3. ^ Lee G., 2008, The ornithopod dinosaur (Ornithopoda: Hypsilophodontidae) from the Late Cretaceous Seonso Conglomerate of Boseong County, Korea, master's thesis Chonnam National University
  4. ^ Han, Feng-Lu; Paul M. Barrett; Richard J. Butler; Xing Xu (2012). "Postcranial anatomy of Jeholosaurus shangyuanensis (Dinosauria, Ornithischia) from the Lower Cretaceous Yixian Formation of China". Journal of Vertebrate Paleontology. 32 (6): 1370–1395. doi:10.1080/02724634.2012.694385.
Averostra

Averostra, or "bird snouts", is a clade that includes most theropod dinosaurs that have a promaxillary fenestra (fenestra promaxillaris), an extra opening in the front outer side of the maxilla, the bone that makes up the upper jaw. Two groups of averostrans, the Ceratosauria and the Orionides, survived into the Cretaceous period. When the Cretaceous–Paleogene extinction event occurred, ceratosaurians and two groups of orionideans within the clade Coelurosauria, the Tyrannosauroidea and Maniraptoriformes, were still extant. Only one subgroup of maniraptoriformes, Aves, survived the extinction event and persisted to the present day.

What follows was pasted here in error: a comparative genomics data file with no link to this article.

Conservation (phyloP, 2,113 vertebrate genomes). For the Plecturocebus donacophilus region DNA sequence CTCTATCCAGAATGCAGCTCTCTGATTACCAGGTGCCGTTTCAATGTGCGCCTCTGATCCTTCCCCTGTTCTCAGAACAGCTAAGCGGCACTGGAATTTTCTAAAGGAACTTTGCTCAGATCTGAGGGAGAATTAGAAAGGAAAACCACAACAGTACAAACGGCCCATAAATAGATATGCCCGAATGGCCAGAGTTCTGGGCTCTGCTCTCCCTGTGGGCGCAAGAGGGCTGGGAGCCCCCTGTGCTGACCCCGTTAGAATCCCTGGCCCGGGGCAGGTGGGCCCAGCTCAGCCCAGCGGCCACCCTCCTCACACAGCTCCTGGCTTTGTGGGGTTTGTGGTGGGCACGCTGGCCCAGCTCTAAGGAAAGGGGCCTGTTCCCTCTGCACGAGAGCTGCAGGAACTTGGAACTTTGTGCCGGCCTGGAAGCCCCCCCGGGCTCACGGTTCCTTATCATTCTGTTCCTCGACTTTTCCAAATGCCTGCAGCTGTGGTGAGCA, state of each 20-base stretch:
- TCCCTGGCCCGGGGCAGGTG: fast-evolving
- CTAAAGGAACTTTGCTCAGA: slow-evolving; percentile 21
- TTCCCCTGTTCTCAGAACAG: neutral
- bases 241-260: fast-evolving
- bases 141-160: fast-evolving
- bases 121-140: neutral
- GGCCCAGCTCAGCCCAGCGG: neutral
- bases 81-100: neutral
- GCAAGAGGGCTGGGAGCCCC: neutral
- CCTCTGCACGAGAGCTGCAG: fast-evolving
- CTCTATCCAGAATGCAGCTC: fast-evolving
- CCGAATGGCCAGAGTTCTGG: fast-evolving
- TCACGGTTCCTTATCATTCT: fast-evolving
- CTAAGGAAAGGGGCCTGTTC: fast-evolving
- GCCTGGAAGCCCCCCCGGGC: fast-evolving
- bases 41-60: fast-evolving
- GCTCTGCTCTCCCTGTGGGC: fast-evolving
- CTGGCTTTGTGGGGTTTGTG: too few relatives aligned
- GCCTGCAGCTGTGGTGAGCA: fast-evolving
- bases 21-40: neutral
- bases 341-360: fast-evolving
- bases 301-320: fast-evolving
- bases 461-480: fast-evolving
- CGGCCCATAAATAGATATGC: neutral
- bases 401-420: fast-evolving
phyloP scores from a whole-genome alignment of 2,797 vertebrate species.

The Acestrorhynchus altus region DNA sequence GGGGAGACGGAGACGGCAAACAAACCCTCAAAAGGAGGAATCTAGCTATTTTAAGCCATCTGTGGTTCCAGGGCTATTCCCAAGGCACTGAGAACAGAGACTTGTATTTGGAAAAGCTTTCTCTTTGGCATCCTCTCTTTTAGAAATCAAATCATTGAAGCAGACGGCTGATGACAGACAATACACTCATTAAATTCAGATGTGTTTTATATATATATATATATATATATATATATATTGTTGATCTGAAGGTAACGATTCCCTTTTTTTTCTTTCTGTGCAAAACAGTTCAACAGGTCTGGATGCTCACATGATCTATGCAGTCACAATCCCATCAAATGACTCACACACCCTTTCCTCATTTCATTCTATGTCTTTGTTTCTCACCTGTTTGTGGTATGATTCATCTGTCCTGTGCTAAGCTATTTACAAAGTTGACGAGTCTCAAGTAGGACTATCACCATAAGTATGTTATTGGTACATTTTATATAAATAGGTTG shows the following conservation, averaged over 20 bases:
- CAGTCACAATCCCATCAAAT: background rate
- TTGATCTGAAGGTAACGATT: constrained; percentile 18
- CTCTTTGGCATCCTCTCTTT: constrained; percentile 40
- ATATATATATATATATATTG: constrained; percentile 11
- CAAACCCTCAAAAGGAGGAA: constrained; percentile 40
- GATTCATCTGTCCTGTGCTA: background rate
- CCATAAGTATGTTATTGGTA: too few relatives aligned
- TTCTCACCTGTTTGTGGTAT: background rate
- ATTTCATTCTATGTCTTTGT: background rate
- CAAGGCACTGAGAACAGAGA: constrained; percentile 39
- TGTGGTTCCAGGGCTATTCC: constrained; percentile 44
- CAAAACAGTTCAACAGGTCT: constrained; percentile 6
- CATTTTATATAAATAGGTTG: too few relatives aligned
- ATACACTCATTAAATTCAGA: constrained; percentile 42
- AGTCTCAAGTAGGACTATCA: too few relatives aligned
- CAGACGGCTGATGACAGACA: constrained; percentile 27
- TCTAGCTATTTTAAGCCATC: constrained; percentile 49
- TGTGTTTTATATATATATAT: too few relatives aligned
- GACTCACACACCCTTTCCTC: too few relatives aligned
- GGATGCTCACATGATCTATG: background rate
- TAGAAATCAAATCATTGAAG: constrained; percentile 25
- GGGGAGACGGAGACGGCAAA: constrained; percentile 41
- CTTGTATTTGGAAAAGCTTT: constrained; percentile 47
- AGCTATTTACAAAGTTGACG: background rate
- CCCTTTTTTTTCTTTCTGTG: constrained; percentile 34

Avetheropoda

Avetheropoda, or "bird theropods", is a clade that includes carnosaurians and coelurosaurs to the exclusion of other dinosaurs.

Cerapoda

Cerapoda ("ceratopsians and ornithopods") is a clade of the dinosaur order Ornithischia.

Dinosauriformes

Dinosauriformes is a clade of archosaurian reptiles that include the dinosaurs and their most immediate relatives. All dinosauriformes are distinguished by several features, such as shortened forelimbs and a partially to fully perforated acetabulum, the hole in the hip socket traditionally used to define dinosaurs. The oldest known member is Asilisaurus, dating to about 245 million years ago in the Anisian age of the middle Triassic period.

Haya griva